up your body today. Your body is built from more than ten million million cells
Activity 1
You are going to look at how a human baby is formed.
Work in a group. Look at the growth sequence in the diagram and answer the
How the human body develops
a Fertilisation
A sperm joins with
an egg cell.
b Division
The cell divides
again and again
and the embryo
c Differentiation
Cells grow in
particular ways
to do different
tasks; for example
muscle cells, nerve
cells or blood cells.
d Growth
The foetus
develops and
e Birth
About forty weeks
after fertilisation,
the new baby is
1. How long does it take for a fertilised human egg cell to develop into a fully
formed baby?
2. How does the cell transform into a human body? Does it get bigger, like a balloon
blowing up or does it change in some other way?
3. Are all the cells in the human body identical?
4. List some tasks that different cells must do.
Living things: Cells
Lesson 3: Building tissues
You will need:
a chess board and a bag
of rice.
Activity 2
Divide and multiply
How many stages of cell division were needed to produce all the cells in your body?
• Place one rice grain on the first square. This grain stands for one cell.
• Place two grains on the second square, to show the two cells produced by the first
• Both cells divide and four cells are produced. Place four grains on the third square.
• Imagine these four cells divide to produce eight; eight divide to produce sixteen and
so on. Carry on putting the right number of grains of rice on each square.
• Can you work out how many cells (grains of rice) you will have by the forty-third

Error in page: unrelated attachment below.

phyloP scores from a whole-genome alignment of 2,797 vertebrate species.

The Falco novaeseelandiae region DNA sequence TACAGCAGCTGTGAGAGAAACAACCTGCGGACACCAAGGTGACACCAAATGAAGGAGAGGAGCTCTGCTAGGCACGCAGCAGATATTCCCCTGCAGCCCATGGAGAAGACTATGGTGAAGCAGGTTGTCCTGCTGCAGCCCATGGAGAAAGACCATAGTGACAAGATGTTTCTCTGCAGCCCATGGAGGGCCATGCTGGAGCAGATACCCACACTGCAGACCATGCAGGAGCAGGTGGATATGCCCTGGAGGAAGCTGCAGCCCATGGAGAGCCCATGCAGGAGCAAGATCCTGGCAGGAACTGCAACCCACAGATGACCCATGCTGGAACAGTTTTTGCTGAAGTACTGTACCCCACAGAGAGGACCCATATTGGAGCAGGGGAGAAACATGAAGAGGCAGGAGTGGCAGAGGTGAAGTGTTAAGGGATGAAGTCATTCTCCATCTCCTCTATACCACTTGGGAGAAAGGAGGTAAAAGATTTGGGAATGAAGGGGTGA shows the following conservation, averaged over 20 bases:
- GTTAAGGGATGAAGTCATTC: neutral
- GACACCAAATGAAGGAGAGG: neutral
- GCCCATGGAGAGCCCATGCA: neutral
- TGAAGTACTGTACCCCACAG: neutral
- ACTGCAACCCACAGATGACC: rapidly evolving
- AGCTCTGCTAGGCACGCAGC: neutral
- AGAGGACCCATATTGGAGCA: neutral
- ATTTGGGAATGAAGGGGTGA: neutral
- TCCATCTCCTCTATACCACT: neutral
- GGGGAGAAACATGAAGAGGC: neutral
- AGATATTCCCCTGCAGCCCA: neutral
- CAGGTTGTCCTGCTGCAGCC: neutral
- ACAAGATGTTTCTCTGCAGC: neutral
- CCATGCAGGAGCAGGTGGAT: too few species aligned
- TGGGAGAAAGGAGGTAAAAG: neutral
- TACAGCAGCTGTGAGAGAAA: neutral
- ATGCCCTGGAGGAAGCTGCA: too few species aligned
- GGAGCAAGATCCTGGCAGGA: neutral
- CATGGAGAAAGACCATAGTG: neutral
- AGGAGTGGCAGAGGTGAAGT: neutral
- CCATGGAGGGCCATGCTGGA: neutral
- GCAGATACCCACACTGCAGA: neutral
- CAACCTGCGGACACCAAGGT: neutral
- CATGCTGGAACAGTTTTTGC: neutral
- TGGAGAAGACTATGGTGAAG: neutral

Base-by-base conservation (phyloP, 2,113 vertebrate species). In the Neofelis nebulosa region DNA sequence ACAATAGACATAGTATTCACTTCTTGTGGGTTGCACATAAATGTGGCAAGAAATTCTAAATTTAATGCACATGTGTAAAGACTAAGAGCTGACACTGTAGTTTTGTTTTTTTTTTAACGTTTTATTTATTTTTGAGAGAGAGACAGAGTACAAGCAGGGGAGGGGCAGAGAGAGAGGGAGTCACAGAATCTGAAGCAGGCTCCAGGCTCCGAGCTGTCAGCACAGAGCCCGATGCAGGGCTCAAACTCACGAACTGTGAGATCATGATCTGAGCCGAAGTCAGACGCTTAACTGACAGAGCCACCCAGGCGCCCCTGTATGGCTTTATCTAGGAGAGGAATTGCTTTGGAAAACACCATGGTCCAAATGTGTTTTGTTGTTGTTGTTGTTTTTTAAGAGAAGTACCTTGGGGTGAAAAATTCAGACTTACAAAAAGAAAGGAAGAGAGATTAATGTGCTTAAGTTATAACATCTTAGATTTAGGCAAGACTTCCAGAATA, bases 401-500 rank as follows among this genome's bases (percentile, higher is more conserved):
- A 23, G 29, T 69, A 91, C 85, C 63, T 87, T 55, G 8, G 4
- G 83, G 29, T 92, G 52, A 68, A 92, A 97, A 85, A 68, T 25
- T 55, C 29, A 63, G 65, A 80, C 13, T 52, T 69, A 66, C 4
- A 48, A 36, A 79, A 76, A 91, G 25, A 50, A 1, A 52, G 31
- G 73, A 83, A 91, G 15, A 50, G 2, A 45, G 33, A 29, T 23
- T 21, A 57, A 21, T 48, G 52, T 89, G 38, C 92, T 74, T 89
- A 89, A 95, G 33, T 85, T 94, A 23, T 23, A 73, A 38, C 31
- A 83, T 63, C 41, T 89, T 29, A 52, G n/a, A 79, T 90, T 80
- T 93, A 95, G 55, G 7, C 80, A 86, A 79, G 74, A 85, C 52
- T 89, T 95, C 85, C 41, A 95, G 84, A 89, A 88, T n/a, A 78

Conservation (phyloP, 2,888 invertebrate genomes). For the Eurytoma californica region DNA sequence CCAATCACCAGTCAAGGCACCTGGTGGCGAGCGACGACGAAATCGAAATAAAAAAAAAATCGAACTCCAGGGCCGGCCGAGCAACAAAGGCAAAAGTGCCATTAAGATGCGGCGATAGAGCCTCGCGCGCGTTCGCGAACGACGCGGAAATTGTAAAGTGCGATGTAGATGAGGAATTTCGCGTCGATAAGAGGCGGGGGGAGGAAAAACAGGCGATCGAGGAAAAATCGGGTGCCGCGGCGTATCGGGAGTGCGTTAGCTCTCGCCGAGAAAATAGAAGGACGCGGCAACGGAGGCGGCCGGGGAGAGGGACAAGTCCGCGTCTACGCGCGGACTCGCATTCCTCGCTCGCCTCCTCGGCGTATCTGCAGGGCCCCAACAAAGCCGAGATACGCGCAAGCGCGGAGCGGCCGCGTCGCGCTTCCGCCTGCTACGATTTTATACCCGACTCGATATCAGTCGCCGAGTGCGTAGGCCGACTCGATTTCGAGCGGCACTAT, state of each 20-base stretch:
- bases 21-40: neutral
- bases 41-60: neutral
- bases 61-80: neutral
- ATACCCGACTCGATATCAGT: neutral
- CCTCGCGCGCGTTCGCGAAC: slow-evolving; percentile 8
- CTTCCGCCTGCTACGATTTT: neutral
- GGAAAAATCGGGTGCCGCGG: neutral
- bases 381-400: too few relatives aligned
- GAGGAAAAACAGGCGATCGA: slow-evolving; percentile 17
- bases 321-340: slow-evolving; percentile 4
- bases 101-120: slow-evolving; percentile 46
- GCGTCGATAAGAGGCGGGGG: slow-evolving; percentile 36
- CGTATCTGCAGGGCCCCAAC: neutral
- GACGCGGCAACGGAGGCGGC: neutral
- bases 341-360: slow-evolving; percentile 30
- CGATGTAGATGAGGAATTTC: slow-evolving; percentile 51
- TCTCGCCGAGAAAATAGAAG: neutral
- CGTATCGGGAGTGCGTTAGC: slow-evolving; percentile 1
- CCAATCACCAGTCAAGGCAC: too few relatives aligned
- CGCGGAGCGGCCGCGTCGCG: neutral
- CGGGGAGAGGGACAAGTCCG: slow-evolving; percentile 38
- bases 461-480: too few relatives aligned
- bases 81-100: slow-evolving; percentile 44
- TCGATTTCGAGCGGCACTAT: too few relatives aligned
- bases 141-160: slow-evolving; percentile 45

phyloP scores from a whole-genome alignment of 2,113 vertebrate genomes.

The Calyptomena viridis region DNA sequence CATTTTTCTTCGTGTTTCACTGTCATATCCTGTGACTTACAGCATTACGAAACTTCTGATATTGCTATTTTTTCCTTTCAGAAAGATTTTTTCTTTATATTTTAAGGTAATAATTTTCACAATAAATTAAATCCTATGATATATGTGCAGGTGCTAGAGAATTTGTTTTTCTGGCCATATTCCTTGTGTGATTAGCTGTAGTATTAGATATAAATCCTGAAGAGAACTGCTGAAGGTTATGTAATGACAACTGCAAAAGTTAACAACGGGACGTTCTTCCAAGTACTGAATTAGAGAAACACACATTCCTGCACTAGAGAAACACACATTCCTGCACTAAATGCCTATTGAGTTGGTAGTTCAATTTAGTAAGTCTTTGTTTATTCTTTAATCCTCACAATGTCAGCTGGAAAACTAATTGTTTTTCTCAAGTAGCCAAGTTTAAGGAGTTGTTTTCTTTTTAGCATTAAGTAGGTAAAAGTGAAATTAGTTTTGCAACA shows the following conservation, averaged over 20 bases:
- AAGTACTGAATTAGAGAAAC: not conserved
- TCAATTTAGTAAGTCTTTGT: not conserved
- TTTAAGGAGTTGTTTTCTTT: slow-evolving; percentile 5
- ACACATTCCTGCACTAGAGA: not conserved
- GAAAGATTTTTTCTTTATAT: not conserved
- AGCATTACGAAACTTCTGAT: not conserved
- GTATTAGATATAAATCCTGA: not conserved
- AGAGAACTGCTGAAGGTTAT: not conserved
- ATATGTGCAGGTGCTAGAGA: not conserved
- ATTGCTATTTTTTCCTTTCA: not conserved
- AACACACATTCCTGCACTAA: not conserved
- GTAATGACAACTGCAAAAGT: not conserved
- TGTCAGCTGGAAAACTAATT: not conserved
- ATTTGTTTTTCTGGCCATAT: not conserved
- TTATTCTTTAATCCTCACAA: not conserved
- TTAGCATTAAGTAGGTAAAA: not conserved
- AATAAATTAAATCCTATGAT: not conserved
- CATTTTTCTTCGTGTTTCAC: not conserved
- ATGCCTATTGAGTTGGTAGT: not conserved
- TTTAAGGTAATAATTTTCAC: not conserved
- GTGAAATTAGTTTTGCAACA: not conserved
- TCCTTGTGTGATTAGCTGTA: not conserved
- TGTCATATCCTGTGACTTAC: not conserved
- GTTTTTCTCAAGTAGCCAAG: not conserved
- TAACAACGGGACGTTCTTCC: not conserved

You will run out of rice well before you reach the forty-third square! Dividing in this
way, just forty-three stages of cell division can turn one cell into 10 million million cells
– the number of cells in the human body.
Cell types
About twelve hours after fertilisation, the egg cell starts to divide. The cells continue to divide
about every twelve hours: two cells become four, four become eight and so on, until a ball of
cells forms. After about five days, the cells start to differentiate or develop in different ways.
Some cells become muscle cells, others become blood cells, nerve cells or any of the many
types of cell in the human body.
Activity 3
These pictures show some of the different cells in the human body. Match each cell to
its description.
a Blood cells
b muscle cells
c nerve cells
d Intestine wall cells
(epithelial cells)
These cells make chemicals that digest food.
These cells contain fibres that shorten to make the cells change length.
These cells are long thin threads that can carry electrical signals.
These cells are packed with a special substance, called ‘haemoglobin’, that joins
to oxygen.
Living things: Cells
Lesson 3: Building tissues
Cell teams
You can’t win a football match on your own. You need to be part of a team. Working as a group
is often more efficient than working by yourself. Cells work in this way in your body. A group of
cells of the same kind is called a tissue. The cells of a tissue are the same size and shape and
work together to do the same job. Here are some different types of tissue in the human body.
Muscle tissue (moves
body parts)
Nervous tissue (sends
signals between body
Epithelial tissue (lines
surfaces such as the
inside of the stomach)
Connective tissue (holds
body parts together)
Reproductive tissue
(produces sperm and
What you have learnt
A woman becomes ____ when a ____ fertilises her egg.
The fertilised egg grows as its cells ____ to make more
and more cells. As the number of cells gets bigger and
bigger, the cells ____ to become blood cells, muscles
cells and other cell types and a ____ is formed. A ____
is a group of cells of one type that work together to do
a job. Muscle tissue produces movement; ____ tissue
lines surfaces in the body.
Key words
Check your progress
As a new living thing grows its cells divide and differentiate. What do these
words mean?
What is a body tissue?
What kinds of tissues:
• produce movement?
• send signals around the body?
Living things: Cells
• line surfaces in the body?
• hold body parts together?